My neatly balanced plan now tells me I should be working on my Texas series, sending book 2 through my critique group while writing book 3. But the group says book 2 needs more work than I anticipated, which means I won’t finish book 3 until spring and thus won’t be able to get back to the historical series for many months. That makes my heart sink; a sure sign that I need to revisit my mission statement. (When you’re obeying your muse, the heart rises.)

My business plan expresses my unique, personal balance of time, desire, imagination, and marketing. By pondering it, I found the answer. I’ll finish this Texas book, because leaving books unfinished drives me crazy. (One of the best reasons to publish is to get the thing out of the house once and for all.) But book 3 can wait until I’ve gone back to the past for another book, serving both a sensible business strategy and the historical characters clamoring for attention in the back of my mind. I’m re-balancing my series so that rather than being equal, one is now primary and the other secondary. The new plan still reserves December and January for short stories, which are practical marketing tools that allow me to touch base with neglected characters without taking months out of my schedule.

The beauty of self-publishing is that all of this is entirely in my own hands. The mission statement supplies the balls and the publication schedule shows me how to juggle them.


Gold, Jami. 2015. “Indie publishing paths: Do you know your goals?” Janice Hardy’s Fiction University

Swank, Denise Grover. 2012. “A business plan for self-published authors (Part one of a three part series),” The Writer’s Guide to E-Publishing.

Tod, M. K. 2015. “Authors need to plan,” A Writer of History, August, 2015.

Worth, Maggie. 2015. “Strategic planning for writers: Adding in the details,” Romance Writers Report, October, 2015.

Many thanks, Anna. I’m delighted to see your focus on mission as well as the publication schedule. You and I clearly have lots in common!

The Widows Guild by Anna Castle

London, 1588: Someone is turning Catholics into widows, taking advantage of armada fever to mask the crimes. Francis Bacon is charged with identifying the murderer by the Andromache Society, a widows’ guild led by his formidable aunt. He must free his friends from the Tower, track an exotic poison, and untangle multiple crimes to determine if the motive is patriotism, greed, lunacy — or all three.

Authors need to plan

Screen Shot 2015-07-22 at 10.24.03 AMAs an author you invest in your business with money, time, effort, and connections. Now imagine approaching a bank or other investors (literary agents and publishers could be considered investors) to ask for financing. Smart investors will want to know you have a plan before taking a risk – a business plan. Indeed, those who advise on business planning often say, “if you fail to plan, you plan to fail.”

In the past, writers were asked for book proposals, more often for non-fiction but increasingly also for fiction. These proposals usually cover one book. In contrast, a business plan covers the breadth of your writing business and hence must be more comprehensive.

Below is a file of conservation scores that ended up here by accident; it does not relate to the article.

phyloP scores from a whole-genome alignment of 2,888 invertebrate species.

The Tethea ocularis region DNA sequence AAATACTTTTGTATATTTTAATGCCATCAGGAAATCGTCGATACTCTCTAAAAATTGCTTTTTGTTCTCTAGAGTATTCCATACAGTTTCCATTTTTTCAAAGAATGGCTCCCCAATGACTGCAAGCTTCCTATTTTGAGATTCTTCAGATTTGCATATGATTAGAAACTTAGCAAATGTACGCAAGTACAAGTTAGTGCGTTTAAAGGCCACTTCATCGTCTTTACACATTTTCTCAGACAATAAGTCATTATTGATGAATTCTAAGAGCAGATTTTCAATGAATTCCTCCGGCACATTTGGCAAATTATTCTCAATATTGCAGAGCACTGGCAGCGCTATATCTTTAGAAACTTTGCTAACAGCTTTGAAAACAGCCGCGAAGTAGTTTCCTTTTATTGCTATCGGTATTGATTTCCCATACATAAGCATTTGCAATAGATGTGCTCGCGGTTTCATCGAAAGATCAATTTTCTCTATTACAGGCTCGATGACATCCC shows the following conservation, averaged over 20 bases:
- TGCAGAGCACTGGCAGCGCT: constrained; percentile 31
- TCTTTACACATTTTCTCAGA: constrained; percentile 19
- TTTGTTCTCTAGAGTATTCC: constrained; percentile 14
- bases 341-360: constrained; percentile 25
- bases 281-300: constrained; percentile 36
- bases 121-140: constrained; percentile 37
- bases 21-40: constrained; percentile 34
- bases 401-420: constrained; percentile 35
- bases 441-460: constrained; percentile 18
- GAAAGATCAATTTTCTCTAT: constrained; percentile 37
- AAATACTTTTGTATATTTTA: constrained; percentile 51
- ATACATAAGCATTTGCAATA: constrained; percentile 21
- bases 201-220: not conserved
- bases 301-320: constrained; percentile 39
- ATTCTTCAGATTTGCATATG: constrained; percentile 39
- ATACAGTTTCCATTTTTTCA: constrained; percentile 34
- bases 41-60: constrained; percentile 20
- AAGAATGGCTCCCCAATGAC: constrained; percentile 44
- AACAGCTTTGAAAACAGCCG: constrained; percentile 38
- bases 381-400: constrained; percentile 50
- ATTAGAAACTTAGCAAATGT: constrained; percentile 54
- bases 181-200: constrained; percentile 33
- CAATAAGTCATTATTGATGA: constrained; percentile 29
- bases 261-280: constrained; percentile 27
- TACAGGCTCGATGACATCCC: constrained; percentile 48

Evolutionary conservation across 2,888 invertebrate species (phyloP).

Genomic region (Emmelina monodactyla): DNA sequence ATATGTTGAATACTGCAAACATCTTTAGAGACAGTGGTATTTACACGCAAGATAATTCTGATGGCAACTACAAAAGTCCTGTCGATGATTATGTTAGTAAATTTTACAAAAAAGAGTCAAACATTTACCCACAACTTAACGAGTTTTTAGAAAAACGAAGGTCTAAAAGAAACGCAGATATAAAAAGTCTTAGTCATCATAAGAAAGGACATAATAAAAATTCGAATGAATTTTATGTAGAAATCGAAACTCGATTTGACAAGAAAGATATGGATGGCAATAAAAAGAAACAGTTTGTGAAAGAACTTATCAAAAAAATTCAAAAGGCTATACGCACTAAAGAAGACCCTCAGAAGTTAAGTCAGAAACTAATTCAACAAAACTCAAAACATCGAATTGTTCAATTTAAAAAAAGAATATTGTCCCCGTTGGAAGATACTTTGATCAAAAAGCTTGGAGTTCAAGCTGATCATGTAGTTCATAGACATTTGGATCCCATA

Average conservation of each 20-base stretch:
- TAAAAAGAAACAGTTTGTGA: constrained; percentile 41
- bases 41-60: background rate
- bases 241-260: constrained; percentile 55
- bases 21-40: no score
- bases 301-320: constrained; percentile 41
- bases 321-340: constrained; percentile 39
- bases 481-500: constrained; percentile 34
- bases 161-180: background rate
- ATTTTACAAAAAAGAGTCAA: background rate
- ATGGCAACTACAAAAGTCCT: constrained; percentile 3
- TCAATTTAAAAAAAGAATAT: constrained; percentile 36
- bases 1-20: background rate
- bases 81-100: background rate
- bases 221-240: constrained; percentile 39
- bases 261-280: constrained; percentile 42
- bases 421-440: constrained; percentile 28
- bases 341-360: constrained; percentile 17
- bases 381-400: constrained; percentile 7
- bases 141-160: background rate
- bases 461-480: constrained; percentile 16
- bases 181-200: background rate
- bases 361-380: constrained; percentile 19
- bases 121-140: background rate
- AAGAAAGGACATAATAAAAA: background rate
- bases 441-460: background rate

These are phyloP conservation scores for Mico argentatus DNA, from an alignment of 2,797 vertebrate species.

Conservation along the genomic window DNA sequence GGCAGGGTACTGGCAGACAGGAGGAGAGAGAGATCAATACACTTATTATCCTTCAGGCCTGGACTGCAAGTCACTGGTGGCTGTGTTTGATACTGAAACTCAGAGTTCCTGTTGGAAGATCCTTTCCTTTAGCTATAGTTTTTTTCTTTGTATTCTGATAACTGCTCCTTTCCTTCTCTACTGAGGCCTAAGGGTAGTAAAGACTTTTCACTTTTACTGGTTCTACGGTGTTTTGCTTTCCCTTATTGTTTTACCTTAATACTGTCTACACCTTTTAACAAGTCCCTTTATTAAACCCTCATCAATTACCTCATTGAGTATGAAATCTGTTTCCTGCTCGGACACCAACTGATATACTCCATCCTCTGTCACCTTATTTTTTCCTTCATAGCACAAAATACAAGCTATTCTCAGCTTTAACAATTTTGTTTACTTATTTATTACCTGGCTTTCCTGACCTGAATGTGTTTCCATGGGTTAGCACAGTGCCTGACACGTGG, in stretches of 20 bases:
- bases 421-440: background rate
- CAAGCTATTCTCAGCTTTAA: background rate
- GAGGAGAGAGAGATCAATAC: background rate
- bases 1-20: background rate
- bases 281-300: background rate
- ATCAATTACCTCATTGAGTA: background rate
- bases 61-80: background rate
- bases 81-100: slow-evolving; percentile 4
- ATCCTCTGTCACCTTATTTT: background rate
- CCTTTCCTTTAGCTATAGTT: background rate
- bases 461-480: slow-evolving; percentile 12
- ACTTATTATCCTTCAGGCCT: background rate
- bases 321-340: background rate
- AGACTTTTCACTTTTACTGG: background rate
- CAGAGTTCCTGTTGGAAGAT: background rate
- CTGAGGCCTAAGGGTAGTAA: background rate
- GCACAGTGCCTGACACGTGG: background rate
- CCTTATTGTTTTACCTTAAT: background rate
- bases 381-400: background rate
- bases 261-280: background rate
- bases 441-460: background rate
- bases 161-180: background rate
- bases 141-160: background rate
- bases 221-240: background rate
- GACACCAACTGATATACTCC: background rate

Let’s borrow from the domain and language of small business to explore the contents of such a plan tailored for writers. Your plan will cover your writing focus, qualifications and skills required, the market for what you produce, an understanding of your competition, how you will market and sell, financial matters, and some thoughts about timing.

Writing Genre/Portfolio – when describing your portfolio think of the books you have written as well as those you plan to write. Describe their themes or focus. An example,

Fiction focus: 20th century historical fiction with a particular interest in WWI and in using stories to explore the affects of war on families and relationships. Non-fiction focus: articles based on reader surveys and historical fiction insights. Blog focus: reading and writing historical fiction.

Some writers offer ancillary products or services such as speeches, workshops, blogs, lectures and you should consider whether your writing business will encompass offerings such as these. Describe the current status of your portfolio (eg: novel complete, outline drafted, first two of a series available). Describe the value you offer your readers and any unique or proprietary attributes (eg: based on first-ever survey of hikers climbing Mount Kilimanjaro).

You might wonder why this is important. You might also say that you have no idea of your future writing direction. There is value in challenging yourself to consider the longer term not just the immediate. If, as experts like Mike Shatzkin and Jane Friedman suggest, communities of interest are the way of the future and social media is a critical mechanism for reaching your community(ies), then you should think of who you write for and what you write with those concepts in mind. For example, a non-fiction author who specializes in spirituality might have a difficult time being credible with a book about horse racing. At the very least, it would require different marketing. A fiction writer known for 16th century romances might disappoint or even lose his/her readers with a sci-fi novel.

People & Qualifications – in this section you consider skills, strengths and experience of the writer(s) and others involved in your writing business. Describe why you are qualified to write in your particular focus area. Include relevant technical, academic, research, life or business skills. If you plan to enlist others in your business, describe their desired skills and potential roles. For example, to reach your community in the realm of social media you may need to hire technical support in order to be effective. Or, to write about 17th century royal families you might contract with a researcher of fact-checker. To augment your writing with speeches or workshops, you might join a speakers bureau.